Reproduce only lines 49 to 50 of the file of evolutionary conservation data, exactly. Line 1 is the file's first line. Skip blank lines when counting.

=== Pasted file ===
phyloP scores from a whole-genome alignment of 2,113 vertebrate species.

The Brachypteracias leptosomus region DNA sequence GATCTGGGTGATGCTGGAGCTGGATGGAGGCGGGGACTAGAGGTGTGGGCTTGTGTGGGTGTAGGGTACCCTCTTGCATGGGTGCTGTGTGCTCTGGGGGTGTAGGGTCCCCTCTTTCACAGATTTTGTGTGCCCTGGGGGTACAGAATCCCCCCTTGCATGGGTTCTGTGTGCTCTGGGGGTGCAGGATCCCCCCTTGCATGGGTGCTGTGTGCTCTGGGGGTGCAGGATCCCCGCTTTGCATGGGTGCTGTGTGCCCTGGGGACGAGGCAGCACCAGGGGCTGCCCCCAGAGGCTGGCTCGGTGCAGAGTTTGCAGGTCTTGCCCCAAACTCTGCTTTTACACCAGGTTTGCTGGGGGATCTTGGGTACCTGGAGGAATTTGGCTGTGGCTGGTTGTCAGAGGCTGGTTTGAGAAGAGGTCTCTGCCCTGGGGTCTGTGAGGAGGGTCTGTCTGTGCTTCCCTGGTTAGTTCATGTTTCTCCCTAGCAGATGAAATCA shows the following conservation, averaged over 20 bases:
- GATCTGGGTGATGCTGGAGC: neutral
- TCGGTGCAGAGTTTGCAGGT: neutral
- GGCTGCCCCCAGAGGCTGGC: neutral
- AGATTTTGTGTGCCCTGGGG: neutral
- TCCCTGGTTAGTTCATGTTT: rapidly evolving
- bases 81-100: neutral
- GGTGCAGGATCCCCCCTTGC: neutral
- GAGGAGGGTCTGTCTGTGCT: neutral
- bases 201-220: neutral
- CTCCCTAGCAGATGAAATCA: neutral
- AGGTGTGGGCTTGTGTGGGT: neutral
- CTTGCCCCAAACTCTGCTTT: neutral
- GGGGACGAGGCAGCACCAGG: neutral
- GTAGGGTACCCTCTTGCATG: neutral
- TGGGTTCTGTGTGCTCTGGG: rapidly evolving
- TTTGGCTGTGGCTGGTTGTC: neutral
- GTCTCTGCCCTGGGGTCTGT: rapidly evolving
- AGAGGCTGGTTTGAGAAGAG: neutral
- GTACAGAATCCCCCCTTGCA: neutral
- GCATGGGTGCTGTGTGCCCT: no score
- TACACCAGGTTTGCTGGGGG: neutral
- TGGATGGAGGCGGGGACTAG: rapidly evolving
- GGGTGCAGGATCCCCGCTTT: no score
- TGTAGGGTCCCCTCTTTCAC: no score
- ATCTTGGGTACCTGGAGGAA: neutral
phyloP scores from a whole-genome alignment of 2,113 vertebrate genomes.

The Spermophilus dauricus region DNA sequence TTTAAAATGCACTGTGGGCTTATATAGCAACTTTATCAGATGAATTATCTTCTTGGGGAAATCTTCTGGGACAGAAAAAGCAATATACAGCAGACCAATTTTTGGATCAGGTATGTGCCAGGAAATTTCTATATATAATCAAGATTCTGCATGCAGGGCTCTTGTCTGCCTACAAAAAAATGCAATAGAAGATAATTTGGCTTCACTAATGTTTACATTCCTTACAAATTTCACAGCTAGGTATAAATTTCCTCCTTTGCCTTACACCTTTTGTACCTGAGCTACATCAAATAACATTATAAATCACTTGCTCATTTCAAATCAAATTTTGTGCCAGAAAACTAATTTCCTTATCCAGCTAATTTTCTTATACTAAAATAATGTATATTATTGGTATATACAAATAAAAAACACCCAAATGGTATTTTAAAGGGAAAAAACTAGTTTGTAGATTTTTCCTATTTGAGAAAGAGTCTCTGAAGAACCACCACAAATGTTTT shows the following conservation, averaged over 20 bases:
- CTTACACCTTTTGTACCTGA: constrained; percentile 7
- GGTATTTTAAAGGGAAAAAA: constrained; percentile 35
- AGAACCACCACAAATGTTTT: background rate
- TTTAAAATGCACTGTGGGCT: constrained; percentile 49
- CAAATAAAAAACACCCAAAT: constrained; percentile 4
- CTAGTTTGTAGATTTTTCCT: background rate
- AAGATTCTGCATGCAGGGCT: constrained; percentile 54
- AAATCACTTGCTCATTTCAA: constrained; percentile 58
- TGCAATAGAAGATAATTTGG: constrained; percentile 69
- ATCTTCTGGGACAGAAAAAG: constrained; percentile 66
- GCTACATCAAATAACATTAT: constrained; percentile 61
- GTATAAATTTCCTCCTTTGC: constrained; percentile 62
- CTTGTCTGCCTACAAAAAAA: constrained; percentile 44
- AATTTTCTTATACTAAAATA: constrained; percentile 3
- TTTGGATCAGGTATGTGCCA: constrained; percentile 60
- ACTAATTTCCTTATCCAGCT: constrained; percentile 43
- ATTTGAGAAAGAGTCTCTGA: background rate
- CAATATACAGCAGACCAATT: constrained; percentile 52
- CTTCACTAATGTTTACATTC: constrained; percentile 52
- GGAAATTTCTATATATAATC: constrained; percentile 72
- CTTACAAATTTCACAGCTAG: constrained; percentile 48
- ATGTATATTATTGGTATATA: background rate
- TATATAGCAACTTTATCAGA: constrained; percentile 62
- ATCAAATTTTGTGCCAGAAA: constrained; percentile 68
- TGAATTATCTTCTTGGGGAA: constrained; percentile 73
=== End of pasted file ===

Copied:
- GGAAATTTCTATATATAATC: constrained; percentile 72
- CTTACAAATTTCACAGCTAG: constrained; percentile 48